40 Works

Elevational shifts in foliar-soil δ15N in the Hengduan Mountains and different potential mechanisms

Qiong Chen, Ji Chen, Mathias Neumann Andersen & Xiaoli Cheng
The natural abundance of stable nitrogen isotopes (δ15N) provides insights into the N dynamics of terrestrial ecosystems, the determination of which is considered an effective approach for gaining a better understanding ecosystem N cycling. However, there is currently little information available regarding the patterns and mechanisms underlying the variation in foliar-soil δ15N among mountain ecosystems. In this study, we examined the determinants of foliar-soil δ15N in association with N transportation rates along an elevational gradient...

Molecular mechanisms underlying plasticity in a thermally varying environment

Paul Vinu Salachan & Jesper Givskov Sørensen
Adaptation to environmental variability is a prerequisite for species’ persistence in their natural environments. With climate change predicted to increase the frequency and severity of temperature fluctuations, ectothermic organisms may increasingly depend on acclimation capacity to accommodate thermal variability. To elucidate the molecular basis of fluctuating temperature induced phenotypic plasticity, we investigated heat tolerance and the mechanisms induced by acclimation to thermal variability as compared to those seen at constant temperature. We ran genome-wide transcriptomic...

Combining population genomics with demographic analyses highlights habitat patchiness and larval dispersal as determinants of connectivity in coastal fish species

Halvor Knutsen, Diana Catarino, Lauren Rogers, Marte Sodeland, Morten Mattingsdal, Marlene Jahnke, Jeffrey Hutchings, Ida Mellerud, Sigurd Espeland, Kerstin Johanneson, Olivia Roth, Michael Hansen, Sissel Jentoft, Carl Andre & Per Erik Jorde
Gene flow shapes spatial genetic structure as well as the potential for local adaptation of populations. Among marine animals with non-migratory adults, the presence or absence of a pelagic larval stage is thought to be a key determinant in shaping gene flow and the genetic structure of populations. In addition, the spatial distribution of suitable habitats will influence the distribution of biological populations and their pattern of gene flow. We used whole genome sequencing to...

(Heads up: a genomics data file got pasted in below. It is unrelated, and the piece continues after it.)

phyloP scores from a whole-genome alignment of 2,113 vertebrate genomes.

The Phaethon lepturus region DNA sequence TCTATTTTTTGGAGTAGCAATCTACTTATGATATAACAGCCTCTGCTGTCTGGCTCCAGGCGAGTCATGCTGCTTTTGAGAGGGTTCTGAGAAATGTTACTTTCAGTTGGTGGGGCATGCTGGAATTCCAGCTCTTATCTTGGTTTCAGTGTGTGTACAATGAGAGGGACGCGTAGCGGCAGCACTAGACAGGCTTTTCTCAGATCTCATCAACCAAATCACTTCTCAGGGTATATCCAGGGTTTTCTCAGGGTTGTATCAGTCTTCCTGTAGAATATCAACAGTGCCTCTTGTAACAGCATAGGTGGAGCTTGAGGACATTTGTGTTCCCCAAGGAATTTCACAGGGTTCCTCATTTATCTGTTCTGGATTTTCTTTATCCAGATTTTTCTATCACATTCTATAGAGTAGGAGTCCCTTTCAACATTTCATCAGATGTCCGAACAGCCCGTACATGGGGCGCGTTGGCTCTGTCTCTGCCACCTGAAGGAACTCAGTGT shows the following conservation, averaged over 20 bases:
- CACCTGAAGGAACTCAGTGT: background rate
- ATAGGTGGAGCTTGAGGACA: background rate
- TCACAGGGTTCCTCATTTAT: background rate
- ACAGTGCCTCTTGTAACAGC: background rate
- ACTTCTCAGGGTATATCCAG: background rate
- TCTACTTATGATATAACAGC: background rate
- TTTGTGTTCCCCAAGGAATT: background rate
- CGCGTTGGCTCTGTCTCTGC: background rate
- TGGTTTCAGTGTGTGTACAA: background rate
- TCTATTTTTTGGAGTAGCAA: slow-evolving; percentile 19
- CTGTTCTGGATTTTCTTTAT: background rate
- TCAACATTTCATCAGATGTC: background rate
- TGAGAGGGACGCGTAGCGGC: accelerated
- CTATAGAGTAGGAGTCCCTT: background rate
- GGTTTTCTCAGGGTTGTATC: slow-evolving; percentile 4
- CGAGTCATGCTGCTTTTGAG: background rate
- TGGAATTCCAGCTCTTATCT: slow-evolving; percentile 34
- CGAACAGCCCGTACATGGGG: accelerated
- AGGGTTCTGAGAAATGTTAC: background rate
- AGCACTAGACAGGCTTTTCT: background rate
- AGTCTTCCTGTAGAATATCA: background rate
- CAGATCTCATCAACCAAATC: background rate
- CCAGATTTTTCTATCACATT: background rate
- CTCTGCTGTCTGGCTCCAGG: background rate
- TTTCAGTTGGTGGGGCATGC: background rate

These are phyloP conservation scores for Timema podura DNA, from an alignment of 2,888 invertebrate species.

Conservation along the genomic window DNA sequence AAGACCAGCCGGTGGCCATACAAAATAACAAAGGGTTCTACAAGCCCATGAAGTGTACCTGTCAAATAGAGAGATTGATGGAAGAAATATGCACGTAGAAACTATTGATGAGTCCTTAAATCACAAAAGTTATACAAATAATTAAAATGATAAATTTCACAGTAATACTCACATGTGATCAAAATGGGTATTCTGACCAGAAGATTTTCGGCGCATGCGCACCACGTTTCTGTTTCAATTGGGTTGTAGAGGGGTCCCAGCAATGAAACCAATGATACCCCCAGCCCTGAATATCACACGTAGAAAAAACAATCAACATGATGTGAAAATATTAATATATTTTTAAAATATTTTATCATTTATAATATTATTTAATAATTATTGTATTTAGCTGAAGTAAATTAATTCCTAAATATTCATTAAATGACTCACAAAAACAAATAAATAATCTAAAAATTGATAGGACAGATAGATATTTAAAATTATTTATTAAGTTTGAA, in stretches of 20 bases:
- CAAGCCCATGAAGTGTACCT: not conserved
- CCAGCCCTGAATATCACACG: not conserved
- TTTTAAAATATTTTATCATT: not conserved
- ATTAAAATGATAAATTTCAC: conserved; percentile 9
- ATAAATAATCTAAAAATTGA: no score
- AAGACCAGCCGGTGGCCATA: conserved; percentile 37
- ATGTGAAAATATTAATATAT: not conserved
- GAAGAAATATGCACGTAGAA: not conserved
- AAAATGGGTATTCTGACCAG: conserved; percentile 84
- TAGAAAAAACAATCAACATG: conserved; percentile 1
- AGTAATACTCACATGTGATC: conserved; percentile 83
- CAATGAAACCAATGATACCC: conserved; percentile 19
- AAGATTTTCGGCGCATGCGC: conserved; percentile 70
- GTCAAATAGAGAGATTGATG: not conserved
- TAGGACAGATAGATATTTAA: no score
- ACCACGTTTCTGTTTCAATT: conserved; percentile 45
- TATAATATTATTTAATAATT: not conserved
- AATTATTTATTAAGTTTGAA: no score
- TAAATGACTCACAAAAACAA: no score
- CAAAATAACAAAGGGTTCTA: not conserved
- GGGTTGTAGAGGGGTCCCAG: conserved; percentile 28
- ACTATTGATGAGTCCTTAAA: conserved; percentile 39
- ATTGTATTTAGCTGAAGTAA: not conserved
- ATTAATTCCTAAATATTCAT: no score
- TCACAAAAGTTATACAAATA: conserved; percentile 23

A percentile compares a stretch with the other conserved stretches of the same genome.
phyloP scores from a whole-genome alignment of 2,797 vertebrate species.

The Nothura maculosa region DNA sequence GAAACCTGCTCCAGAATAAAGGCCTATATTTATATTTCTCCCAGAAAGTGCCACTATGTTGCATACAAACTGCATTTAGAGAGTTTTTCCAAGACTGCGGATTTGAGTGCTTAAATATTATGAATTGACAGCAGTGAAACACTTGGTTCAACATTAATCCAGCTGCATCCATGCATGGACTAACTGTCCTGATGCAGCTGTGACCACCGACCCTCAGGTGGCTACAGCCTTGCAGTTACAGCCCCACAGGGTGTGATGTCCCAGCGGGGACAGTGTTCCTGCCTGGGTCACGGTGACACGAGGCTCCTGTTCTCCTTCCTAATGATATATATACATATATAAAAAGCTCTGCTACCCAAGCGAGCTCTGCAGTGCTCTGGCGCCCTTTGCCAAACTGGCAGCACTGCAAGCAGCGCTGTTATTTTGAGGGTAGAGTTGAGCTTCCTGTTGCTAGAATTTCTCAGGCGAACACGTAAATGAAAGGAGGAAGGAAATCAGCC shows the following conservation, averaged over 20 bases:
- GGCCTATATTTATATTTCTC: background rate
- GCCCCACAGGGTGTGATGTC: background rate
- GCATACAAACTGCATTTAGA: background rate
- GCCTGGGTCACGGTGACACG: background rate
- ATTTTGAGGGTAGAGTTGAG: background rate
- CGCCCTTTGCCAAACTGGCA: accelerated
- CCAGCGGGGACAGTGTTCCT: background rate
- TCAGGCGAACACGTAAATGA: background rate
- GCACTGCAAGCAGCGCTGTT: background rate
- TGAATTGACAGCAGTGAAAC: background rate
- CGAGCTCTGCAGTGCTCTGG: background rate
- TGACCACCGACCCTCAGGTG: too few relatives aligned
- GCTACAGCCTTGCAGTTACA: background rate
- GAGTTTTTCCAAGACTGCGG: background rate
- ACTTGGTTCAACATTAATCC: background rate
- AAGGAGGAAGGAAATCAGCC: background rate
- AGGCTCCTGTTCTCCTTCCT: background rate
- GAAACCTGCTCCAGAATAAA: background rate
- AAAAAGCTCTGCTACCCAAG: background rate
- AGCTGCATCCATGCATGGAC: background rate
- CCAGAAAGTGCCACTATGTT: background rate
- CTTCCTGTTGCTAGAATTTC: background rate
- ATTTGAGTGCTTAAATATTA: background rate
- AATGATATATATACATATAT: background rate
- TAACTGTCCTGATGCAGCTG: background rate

Data from: Hay provision affects 24-h performance of normal and abnormal oral behaviors in dairy calves

Blair Caitlin Downey, Margit Bak Jensen & Cassandra Blaine Tucker
Dairy calves often perform abnormal repetitive behaviors (ARBs) including tongue rolling and non-nutritive oral manipulation (NNOM) when opportunities to perform feeding behaviors are restricted. Many US dairy farms limit access to milk, a well-studied risk factor for ARBs. However, farms also commonly do not feed forage to young calves, and the motor patterns of oral ARBs resemble those necessary for acquiring and chewing solid feed. Our objective was to assess how access to hay from...

A novel trophic cascade between cougars and feral donkeys shapes desert wetlands

Erick Lundgren
Introduced large herbivores have partly filled ecological gaps formed in the late Pleistocene, when many of the Earth’s megafauna were driven extinct. However, extant predators are generally considered incapable of exerting top-down influences on introduced megafauna, leading to unusually strong disturbance and herbivory relative to native herbivores. We report on the first documented predation of juvenile feral donkeys (Equus africanus asinus) by cougars (Puma concolor) in the Mojave and Sonoran Deserts of North America. We...

Estimating the abundance of the critically endangered Baltic Proper harbour porpoise (Phocoena phocoena) population using passive acoustic monitoring

Mats Amundin, Julia Carlström, Len Thomas, Ida Carlén, Jens Koblitz, Jonas Teilmann, Jakob Tougaard, Nick Tregenza, Daniel Wennerberg, Olli Loisa, Katharina Brundiers, Monika Kosecka, Line A. Kyhn, Cinthia Tiberi Ljungqvist, Signe Sveegaard, Louise Burt, Iwona Pawliczka, Ivar Jüssi, Radomil Koza, Bartłomiej Arciszewski, Anders Galatius, Martin Jabbusch, Jussi Laaksonlaita, Sami Lyytinen, Jussi Niemi … & Harald Benke
Knowing the abundance of a population is a crucial component to assess its conservation status and develop effective conservation plans. For most cetaceans, abundance estimation is difficult given their cryptic and mobile nature, especially when the population is small and has a transnational distribution. In the Baltic Sea, the number of harbour porpoises (Phocoena phocoena) has collapsed since the mid-20th century and the Baltic Proper harbour porpoise is listed as Critically Endangered by the IUCN...

Genome-wide methylation in the panmictic European eel (Anguilla anguilla)